Modes of Discourse

So, I recently read a marvelously concise summary of the academic categories put to stories. The first point being that context is the determiner of these categories, not content. My personification of Context has no determination, though. Context lounges on the sofa singing, “que sera sera” while accompanying eirself on a plastic ukelele, which Context has never studied. Seriously, though, I can understand this, context, being the unspoken guidelines and sensitivities of a group of people towards these stories.

Myths are believed in: we can infer this from how a body of stories (categorized as myths) can be cited as an authoritative explanation for how things are or how behavior should be. Folktales, on the other hand, are purely entertainment, perhaps I could say that some firewall is more of a given between reality and fiction.

Before I read this, my approach to stories was of a categorization between tales and lore. The tales, the way I use the word, were any ideas, philosophies, experiences or representations thereof that a recorder-writer-person makes explicit in a medium of recorded history or fiction. The lore would be the sense of self, sense of world, relationship, and perceptions inferred and adopted from the tales, and refers to the given circumstances from which the tales would be generated, and lore becomes a sort of tale if I even try to explain what lore is (so, when it gets fuzzy then these terms are interchangeable.)

And, personally, I think I’ll keep it that way. Because I do believe that even the myths survive by sustaining some veneer of coolness and entertainment, and that even the folktales and pop culture stories intended for entertainment in the first place become really popular when there’s some deeper resonance.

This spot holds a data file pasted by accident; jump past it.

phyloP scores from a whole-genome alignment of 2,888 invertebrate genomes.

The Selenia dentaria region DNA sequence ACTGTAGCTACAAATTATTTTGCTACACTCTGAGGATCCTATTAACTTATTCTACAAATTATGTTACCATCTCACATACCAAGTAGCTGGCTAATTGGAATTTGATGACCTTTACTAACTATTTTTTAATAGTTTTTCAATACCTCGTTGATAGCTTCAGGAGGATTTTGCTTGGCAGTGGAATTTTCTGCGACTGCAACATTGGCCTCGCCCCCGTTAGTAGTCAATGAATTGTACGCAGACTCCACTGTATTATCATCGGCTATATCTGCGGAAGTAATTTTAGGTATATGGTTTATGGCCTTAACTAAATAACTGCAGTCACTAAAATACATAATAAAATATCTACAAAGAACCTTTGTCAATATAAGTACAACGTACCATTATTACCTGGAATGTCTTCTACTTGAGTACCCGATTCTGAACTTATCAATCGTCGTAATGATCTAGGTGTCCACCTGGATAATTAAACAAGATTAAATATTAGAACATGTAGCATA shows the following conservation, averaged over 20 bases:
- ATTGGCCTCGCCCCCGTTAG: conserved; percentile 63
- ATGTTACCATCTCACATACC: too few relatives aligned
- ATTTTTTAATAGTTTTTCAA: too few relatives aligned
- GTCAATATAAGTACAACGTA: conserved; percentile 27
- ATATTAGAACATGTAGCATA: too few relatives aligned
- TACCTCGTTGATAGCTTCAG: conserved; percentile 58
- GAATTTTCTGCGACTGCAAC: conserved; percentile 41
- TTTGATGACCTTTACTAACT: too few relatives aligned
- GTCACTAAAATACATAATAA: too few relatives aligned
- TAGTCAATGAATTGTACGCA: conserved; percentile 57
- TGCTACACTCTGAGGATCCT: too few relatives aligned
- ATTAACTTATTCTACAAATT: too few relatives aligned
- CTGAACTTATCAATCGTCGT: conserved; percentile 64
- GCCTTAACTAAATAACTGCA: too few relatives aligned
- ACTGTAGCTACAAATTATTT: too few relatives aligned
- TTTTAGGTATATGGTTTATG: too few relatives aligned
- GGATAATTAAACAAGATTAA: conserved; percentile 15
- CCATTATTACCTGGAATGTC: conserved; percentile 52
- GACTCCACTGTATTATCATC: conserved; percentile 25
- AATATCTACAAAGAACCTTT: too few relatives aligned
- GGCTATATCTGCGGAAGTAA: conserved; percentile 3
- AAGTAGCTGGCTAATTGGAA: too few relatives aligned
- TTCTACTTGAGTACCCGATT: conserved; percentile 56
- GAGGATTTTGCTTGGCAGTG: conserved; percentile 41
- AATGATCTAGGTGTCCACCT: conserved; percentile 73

What I did consider interesting was the category of a legend, basically running the gamut of attitudes between “well yeah obviously course this is completely made up” to “this might have actually been a thing so keep it in mind” and having one other main distinction: that is, of referring to the earthly rather than the cosmic. Legends have more verisimilitude. Two stories for example:

Story One: Little Red Riding Hood skips through the woods and encounters a talking wolf, which whom she engages in conversation without any pre-establishment of her animal communication superpowers. Myself as a young reader would have some intuition that this story refers to mythic rather than literal truth, or that it’s a folktale. All the humans in this story can speak Wolf. Whatever.

Story Two: Some random villager takes a twilight walk through a familiar meadow, only to find a cave in a hill in that meadow. This familiar meadow had no such hill or cave yesterday. There’s a party in the cave. The random villager’s sweetheart is serving on the wait staff of this party. The random wandering villager is well aware that this sweetheart died of tuberculosis two years ago. What the—just what is going on? What is this??? WHAT. IS. THIS?????

Story Two is, academically, a legend. In my personal categories, I would have sorted Story One among the Tales and Story Two among the Lore before, but now they’re both Tales to me. I appreciate how the flabbergastedness echoes through the generations of telling and retelling of the second one. The firewall of this being fiction is thin, here, and to me it feels like it could be too real.